Date on Master's Thesis/Doctoral Dissertation


Document Type

Doctoral Dissertation

Degree Name

Ph. D.


Bioinformatics and Biostatistics

Degree Program

Biostatistics, PhD

Committee Chair

Kong, Maiying

Committee Co-Chair (if applicable)

Riten, Mitra

Committee Member

Kulasekera, Karunarathna B.

Committee Member

McClain, Craig James

Committee Member

Zheng, Qi

Author's Keywords

Causal inference; ordinal outcome; personalized medicine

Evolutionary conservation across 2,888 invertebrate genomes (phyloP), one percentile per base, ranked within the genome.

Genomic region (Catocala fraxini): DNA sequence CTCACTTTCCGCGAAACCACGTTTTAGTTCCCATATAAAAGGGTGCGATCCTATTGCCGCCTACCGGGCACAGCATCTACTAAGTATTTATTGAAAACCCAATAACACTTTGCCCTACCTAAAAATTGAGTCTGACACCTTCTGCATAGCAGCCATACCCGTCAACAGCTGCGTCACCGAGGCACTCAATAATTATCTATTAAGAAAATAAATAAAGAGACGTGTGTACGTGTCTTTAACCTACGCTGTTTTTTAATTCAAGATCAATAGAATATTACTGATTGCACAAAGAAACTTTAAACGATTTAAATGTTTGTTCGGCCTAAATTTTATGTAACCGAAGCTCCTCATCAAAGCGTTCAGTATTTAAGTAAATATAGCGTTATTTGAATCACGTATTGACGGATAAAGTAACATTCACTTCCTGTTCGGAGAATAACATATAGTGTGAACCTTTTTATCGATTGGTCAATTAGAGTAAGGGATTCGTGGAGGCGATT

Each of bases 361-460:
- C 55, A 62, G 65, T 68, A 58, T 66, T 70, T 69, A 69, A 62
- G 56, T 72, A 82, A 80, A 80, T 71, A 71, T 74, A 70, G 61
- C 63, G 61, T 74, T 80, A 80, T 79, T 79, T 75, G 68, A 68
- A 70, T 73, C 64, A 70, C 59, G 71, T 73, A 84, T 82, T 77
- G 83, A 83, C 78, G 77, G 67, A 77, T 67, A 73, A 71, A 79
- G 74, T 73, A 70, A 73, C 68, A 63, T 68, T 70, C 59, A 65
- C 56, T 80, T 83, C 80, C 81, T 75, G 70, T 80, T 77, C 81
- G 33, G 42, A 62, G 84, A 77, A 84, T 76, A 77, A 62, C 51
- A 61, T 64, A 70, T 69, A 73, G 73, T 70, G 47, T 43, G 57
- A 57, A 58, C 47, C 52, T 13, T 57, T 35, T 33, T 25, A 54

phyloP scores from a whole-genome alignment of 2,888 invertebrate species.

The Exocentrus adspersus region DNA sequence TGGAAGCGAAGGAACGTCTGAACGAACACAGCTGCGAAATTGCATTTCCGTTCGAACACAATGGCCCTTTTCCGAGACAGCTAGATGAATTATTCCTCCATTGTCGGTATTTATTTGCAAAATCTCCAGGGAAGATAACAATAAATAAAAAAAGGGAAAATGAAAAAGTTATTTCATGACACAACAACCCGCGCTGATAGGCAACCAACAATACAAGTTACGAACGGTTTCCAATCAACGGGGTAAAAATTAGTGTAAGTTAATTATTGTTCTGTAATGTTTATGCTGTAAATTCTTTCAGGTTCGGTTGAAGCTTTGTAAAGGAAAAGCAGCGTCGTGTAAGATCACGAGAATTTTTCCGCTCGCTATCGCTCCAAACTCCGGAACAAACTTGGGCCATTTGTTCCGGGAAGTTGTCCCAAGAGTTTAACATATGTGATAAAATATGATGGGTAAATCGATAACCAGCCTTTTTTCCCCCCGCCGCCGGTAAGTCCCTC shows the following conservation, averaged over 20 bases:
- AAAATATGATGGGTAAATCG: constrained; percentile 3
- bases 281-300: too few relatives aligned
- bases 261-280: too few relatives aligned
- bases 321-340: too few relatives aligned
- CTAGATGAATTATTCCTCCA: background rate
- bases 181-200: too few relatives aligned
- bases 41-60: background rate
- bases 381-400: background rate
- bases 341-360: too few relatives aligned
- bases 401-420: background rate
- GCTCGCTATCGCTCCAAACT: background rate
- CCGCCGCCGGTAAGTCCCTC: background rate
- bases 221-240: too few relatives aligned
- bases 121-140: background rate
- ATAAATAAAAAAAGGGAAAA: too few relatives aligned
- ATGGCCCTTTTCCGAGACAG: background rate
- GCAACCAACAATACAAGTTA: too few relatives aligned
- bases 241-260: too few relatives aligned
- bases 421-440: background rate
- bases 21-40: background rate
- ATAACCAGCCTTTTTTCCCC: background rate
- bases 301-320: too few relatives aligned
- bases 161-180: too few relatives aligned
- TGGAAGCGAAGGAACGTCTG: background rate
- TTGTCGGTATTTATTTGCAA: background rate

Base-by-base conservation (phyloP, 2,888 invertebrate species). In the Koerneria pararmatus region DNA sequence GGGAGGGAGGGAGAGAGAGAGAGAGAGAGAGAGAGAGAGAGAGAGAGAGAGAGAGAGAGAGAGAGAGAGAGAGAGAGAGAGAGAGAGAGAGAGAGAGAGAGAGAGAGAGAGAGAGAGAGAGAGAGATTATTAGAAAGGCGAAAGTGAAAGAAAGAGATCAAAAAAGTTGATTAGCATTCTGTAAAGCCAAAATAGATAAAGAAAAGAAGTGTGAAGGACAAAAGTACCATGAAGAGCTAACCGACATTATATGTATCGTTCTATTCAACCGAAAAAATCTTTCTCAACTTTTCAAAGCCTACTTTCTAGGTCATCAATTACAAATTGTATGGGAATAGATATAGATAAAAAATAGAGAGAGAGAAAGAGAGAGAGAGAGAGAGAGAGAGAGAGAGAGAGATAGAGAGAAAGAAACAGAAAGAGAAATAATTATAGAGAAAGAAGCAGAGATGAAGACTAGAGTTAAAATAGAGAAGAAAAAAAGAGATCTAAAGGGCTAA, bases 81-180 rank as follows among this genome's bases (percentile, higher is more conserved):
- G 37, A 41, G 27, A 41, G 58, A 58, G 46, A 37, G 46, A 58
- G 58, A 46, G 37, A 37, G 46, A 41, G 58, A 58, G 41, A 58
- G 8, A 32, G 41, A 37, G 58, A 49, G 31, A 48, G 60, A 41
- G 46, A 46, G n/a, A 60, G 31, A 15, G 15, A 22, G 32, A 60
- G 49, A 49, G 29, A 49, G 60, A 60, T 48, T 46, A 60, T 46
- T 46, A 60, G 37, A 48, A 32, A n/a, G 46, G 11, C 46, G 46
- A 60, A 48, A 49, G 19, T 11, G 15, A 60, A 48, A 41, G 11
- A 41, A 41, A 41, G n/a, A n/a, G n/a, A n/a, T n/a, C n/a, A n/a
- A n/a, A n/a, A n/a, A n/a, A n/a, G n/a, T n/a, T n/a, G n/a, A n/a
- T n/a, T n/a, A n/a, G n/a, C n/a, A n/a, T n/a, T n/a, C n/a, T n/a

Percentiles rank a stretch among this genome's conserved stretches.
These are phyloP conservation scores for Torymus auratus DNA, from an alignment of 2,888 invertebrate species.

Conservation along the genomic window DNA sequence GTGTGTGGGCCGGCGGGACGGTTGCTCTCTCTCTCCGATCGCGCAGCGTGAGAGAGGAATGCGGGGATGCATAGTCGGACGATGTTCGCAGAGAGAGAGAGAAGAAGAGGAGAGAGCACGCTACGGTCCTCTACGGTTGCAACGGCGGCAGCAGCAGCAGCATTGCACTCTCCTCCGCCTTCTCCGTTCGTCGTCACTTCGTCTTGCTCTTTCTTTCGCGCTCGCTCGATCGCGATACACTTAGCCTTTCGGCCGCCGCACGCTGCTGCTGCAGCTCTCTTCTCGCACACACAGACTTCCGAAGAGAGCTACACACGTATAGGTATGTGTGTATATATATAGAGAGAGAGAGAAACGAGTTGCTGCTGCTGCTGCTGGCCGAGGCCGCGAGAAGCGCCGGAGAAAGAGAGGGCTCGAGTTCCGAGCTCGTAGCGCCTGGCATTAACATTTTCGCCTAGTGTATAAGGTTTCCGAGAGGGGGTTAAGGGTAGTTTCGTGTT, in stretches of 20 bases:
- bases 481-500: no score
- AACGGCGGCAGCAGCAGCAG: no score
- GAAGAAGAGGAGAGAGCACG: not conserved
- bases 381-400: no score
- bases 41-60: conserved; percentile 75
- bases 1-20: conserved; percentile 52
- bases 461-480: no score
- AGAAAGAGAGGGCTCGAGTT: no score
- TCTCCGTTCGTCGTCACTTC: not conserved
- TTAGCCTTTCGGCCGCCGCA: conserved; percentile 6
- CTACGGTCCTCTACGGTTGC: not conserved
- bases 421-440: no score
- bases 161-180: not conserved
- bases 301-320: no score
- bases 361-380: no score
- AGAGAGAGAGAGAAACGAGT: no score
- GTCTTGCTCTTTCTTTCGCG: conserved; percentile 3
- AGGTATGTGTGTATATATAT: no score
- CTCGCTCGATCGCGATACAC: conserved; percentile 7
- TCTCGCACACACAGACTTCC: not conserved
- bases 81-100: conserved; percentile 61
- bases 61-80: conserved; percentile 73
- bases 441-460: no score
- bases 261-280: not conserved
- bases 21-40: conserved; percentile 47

This dissertation consists of two projects investigating statistical methods in causal inference and personalized medication using observational data. In the first project, we propose a parametric marginal structural ordinal logistic regression model (MS-OLRM) to assess treatment effects on ordinal outcomes. Average treatment effect (ATE) is used to measure the difference of the mean outcomes if all patients would have been treated compared with the outcomes if they would not have been treated. Many statistical methods have been developed to estimate ATE when the outcome is continuous or binary. The methodology on assessing treatment effect for an ordinal outcome is less studied. For an ordinal outcome, the concept of mean may not be appropriate. For example, the difference in breast cancer between stage II versus stage I is quite different from that between stage IV versus stage III. For an ordinal outcome, we propose use superiority score to measure the treatment effect. Superiority score measures whether the outcome under treatment is stochastically larger than the outcome under control. We propose using the MSOLRM along with the inverse probability of treatment weighting (IPTW) to estimate the superiority score under treatment compared with control. This methodology adjusts confounding factors between treatment and outcome by using IPTW. In the weighted sample, all covariates become balanced among different treatment groups. Extensive simulation studies are carried out to examine the performance of the proposed method. We apply the proposed method to assess the treatment effects of medications and behavior therapies on patients’ recovery from alcohol use disorders using the Kentucky Medicaid 2012-2019 database. In the second project, we propose a doubly robust method for selecting optimal treatment regimen for survival outcome using observational data. In the proposed method, we apply the generalized partial linear single-index models (GPLSIMs) directly to model the contrast functions (i.e., the outcome difference between treatment and control). We consider the outcome under control as nuisance function, and we target to estimate the contrast functions using A-learning method and structural mean model. The optimal treatment regimen is defined as the treatment which results in the optimal outcome. The contrast functions can be consistently estimated if either the outcome model under control or the generalized propensity scores are correctly specified. When the outcome model under control is estimated using GPLSIM, the outcome model is less prone to mis-specification, which results in a more robust estimation for contrast functions and optimal treatment selection. Extensive simulation studies are carried out to examine the performance of the proposed method. The simulation results show the good performance of the proposed method. We apply the proposed method to select the optimal exercise level based on patients’ comorbidity and other characteristics using the National Health and Nutrition Examination Survey (NHANES) III data sets.